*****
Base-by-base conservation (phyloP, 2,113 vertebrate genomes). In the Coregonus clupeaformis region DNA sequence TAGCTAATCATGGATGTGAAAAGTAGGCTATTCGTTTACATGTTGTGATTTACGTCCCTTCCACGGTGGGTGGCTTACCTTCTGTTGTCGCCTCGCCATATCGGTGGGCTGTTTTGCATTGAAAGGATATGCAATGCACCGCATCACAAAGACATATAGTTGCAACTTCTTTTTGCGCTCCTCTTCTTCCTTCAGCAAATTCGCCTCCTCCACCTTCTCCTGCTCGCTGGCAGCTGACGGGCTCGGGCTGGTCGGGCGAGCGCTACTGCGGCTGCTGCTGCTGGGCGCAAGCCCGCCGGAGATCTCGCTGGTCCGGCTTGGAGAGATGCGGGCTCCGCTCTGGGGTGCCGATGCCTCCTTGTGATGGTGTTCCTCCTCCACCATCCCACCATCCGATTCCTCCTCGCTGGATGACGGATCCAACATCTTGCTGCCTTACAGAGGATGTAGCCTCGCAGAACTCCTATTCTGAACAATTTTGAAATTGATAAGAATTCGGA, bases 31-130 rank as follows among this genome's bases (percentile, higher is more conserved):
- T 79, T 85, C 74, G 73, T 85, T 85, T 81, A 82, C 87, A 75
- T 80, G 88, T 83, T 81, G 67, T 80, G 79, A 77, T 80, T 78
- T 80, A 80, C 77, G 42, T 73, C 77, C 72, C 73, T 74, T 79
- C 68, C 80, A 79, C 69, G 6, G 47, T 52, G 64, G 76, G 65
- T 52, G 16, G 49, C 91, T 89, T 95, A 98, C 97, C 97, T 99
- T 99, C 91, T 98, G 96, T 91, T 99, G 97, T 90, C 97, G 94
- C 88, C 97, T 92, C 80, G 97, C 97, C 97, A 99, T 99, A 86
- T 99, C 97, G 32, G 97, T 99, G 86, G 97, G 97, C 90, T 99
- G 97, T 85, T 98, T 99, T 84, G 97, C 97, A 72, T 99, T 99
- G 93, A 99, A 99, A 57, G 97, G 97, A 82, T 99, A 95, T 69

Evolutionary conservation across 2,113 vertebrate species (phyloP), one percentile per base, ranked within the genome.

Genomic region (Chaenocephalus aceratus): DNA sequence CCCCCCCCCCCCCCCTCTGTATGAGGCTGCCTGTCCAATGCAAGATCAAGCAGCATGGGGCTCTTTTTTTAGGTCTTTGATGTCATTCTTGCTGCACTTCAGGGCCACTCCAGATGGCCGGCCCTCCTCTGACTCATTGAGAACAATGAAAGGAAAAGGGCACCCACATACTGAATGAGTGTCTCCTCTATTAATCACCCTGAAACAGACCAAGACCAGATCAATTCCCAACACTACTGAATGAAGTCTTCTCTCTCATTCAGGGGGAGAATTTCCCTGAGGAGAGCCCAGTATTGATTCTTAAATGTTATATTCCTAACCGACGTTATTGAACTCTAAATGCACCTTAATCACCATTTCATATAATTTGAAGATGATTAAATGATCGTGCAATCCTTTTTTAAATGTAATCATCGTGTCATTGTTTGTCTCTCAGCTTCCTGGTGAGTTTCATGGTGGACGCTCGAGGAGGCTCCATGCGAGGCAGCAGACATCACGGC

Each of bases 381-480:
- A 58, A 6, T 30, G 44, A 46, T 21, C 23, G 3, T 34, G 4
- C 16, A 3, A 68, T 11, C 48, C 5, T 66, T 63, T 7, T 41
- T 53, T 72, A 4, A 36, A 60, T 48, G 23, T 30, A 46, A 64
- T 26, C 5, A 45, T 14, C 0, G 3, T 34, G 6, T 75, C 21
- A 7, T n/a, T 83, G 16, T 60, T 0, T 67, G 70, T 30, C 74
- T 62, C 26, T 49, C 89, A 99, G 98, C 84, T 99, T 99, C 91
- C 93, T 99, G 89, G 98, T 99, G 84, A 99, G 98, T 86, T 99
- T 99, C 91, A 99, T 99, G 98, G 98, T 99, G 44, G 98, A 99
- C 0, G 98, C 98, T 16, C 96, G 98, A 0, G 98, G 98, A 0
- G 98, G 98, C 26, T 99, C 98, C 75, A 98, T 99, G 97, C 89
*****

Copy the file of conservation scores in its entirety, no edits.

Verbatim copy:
Base-by-base conservation (phyloP, 2,113 vertebrate genomes). In the Coregonus clupeaformis region DNA sequence TAGCTAATCATGGATGTGAAAAGTAGGCTATTCGTTTACATGTTGTGATTTACGTCCCTTCCACGGTGGGTGGCTTACCTTCTGTTGTCGCCTCGCCATATCGGTGGGCTGTTTTGCATTGAAAGGATATGCAATGCACCGCATCACAAAGACATATAGTTGCAACTTCTTTTTGCGCTCCTCTTCTTCCTTCAGCAAATTCGCCTCCTCCACCTTCTCCTGCTCGCTGGCAGCTGACGGGCTCGGGCTGGTCGGGCGAGCGCTACTGCGGCTGCTGCTGCTGGGCGCAAGCCCGCCGGAGATCTCGCTGGTCCGGCTTGGAGAGATGCGGGCTCCGCTCTGGGGTGCCGATGCCTCCTTGTGATGGTGTTCCTCCTCCACCATCCCACCATCCGATTCCTCCTCGCTGGATGACGGATCCAACATCTTGCTGCCTTACAGAGGATGTAGCCTCGCAGAACTCCTATTCTGAACAATTTTGAAATTGATAAGAATTCGGA, bases 31-130 rank as follows among this genome's bases (percentile, higher is more conserved):
- T 79, T 85, C 74, G 73, T 85, T 85, T 81, A 82, C 87, A 75
- T 80, G 88, T 83, T 81, G 67, T 80, G 79, A 77, T 80, T 78
- T 80, A 80, C 77, G 42, T 73, C 77, C 72, C 73, T 74, T 79
- C 68, C 80, A 79, C 69, G 6, G 47, T 52, G 64, G 76, G 65
- T 52, G 16, G 49, C 91, T 89, T 95, A 98, C 97, C 97, T 99
- T 99, C 91, T 98, G 96, T 91, T 99, G 97, T 90, C 97, G 94
- C 88, C 97, T 92, C 80, G 97, C 97, C 97, A 99, T 99, A 86
- T 99, C 97, G 32, G 97, T 99, G 86, G 97, G 97, C 90, T 99
- G 97, T 85, T 98, T 99, T 84, G 97, C 97, A 72, T 99, T 99
- G 93, A 99, A 99, A 57, G 97, G 97, A 82, T 99, A 95, T 69

Evolutionary conservation across 2,113 vertebrate species (phyloP), one percentile per base, ranked within the genome.

Genomic region (Chaenocephalus aceratus): DNA sequence CCCCCCCCCCCCCCCTCTGTATGAGGCTGCCTGTCCAATGCAAGATCAAGCAGCATGGGGCTCTTTTTTTAGGTCTTTGATGTCATTCTTGCTGCACTTCAGGGCCACTCCAGATGGCCGGCCCTCCTCTGACTCATTGAGAACAATGAAAGGAAAAGGGCACCCACATACTGAATGAGTGTCTCCTCTATTAATCACCCTGAAACAGACCAAGACCAGATCAATTCCCAACACTACTGAATGAAGTCTTCTCTCTCATTCAGGGGGAGAATTTCCCTGAGGAGAGCCCAGTATTGATTCTTAAATGTTATATTCCTAACCGACGTTATTGAACTCTAAATGCACCTTAATCACCATTTCATATAATTTGAAGATGATTAAATGATCGTGCAATCCTTTTTTAAATGTAATCATCGTGTCATTGTTTGTCTCTCAGCTTCCTGGTGAGTTTCATGGTGGACGCTCGAGGAGGCTCCATGCGAGGCAGCAGACATCACGGC

Each of bases 381-480:
- A 58, A 6, T 30, G 44, A 46, T 21, C 23, G 3, T 34, G 4
- C 16, A 3, A 68, T 11, C 48, C 5, T 66, T 63, T 7, T 41
- T 53, T 72, A 4, A 36, A 60, T 48, G 23, T 30, A 46, A 64
- T 26, C 5, A 45, T 14, C 0, G 3, T 34, G 6, T 75, C 21
- A 7, T n/a, T 83, G 16, T 60, T 0, T 67, G 70, T 30, C 74
- T 62, C 26, T 49, C 89, A 99, G 98, C 84, T 99, T 99, C 91
- C 93, T 99, G 89, G 98, T 99, G 84, A 99, G 98, T 86, T 99
- T 99, C 91, A 99, T 99, G 98, G 98, T 99, G 44, G 98, A 99
- C 0, G 98, C 98, T 16, C 96, G 98, A 0, G 98, G 98, A 0
- G 98, G 98, C 26, T 99, C 98, C 75, A 98, T 99, G 97, C 89